“Not only do sleepy teens on average eat more food that’s bad for them, they also eat less food that is good for them,” study researcher Lauren Hale, Ph.D., an associate professor of preventive medicine at Stony Brook University School of Medicine, said in a statement. “While we already know that sleep duration is associated with a range of health consequences, this study speaks to some of the mechanisms, i.e., nutrition and decision making, through which health outcomes are affected.”
Sleep-Deprived Teens Skimp on Produce, Eat More Unhealthy Foods, Huffington Post
I think youth ministry and sleep deprivation go hand-in-hand, particularly with high school students. Our weekly often program runs past 9:00 PM, I’ve been known to get home past 10:00 PM. (And I know students still have homework to do.) At overnight events we tend to run programming late into the night and start early the next morning. On top of that, if a student is playing a sport or in a school play we know they haven’t been home. They are dead tired but we appreciated their diligence.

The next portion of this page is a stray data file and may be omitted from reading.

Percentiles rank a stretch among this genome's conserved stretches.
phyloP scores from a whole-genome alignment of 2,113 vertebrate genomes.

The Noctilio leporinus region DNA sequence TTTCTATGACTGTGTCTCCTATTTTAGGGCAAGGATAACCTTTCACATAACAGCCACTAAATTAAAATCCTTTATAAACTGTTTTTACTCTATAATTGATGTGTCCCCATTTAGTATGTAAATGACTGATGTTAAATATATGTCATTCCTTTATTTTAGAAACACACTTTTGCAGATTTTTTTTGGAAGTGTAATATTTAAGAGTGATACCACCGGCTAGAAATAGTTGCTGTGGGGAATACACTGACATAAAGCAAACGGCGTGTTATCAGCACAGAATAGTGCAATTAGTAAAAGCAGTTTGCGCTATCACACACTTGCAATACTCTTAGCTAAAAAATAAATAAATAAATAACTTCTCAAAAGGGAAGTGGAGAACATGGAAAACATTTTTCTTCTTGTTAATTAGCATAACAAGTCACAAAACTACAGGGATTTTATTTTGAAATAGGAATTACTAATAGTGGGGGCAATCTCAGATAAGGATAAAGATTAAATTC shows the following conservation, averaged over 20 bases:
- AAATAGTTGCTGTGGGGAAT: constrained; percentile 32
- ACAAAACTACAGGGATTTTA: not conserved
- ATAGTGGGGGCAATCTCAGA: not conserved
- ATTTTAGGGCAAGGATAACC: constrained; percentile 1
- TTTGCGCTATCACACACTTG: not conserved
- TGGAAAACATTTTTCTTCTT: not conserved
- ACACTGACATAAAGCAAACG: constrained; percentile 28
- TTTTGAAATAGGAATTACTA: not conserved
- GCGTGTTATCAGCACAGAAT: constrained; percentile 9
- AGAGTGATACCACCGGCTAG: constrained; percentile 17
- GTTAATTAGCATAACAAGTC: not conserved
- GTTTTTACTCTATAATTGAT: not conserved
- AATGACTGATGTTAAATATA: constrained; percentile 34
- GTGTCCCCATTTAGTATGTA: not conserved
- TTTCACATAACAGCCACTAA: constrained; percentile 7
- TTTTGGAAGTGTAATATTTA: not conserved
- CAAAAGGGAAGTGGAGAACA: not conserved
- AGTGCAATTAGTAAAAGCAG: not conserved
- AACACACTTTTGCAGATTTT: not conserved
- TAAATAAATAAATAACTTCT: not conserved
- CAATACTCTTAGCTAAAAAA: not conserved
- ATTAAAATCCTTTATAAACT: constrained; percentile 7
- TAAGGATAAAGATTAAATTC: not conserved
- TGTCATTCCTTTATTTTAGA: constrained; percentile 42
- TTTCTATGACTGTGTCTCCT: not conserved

Anecdotally, we say that teenagers tend to stay up late so it’s OK. We don’t think much of teenagers sleep because we assume that they can take care of themselves.
Physiologically, we all know teenagers need more sleep than adults because they are growing so much during puberty. When our teenagers aren’t getting enough sleep it negatively impacts lots of areas of their lives.
Toss in a dose of religious experience and sugary foods at a retreat and you have something to consider.
When Did Sleep Deprivation Become Part of Youth Ministry?
As an undergrad studying youth ministry, I definitely associated sleep deprivation a life in ministry. I worked a full-time job from 4 AM – Noon, then took classes from 1 PM – 6 PM, during my final year I even had an internship that had me at the church 10-15 hours per week… plus we had a newborn daughter at home. 2001-2002 was powered by Starbucks and adrenaline. That association between powering through and my ministry developed into full-fledged bad habits. I assumed that if I could power through on virtually no sleep, that everyone could and probably should.
I’ve talked to lots of peers in youth ministry who say staying up super late or powering sleepless through a mission trip became a bit of a rite of passage.
But is it healthy? Is it good for teenagers? And if you recognized that something was wrong would you change?
Those are the questions for today’s poll. I’m curious what you think about teenage sleep.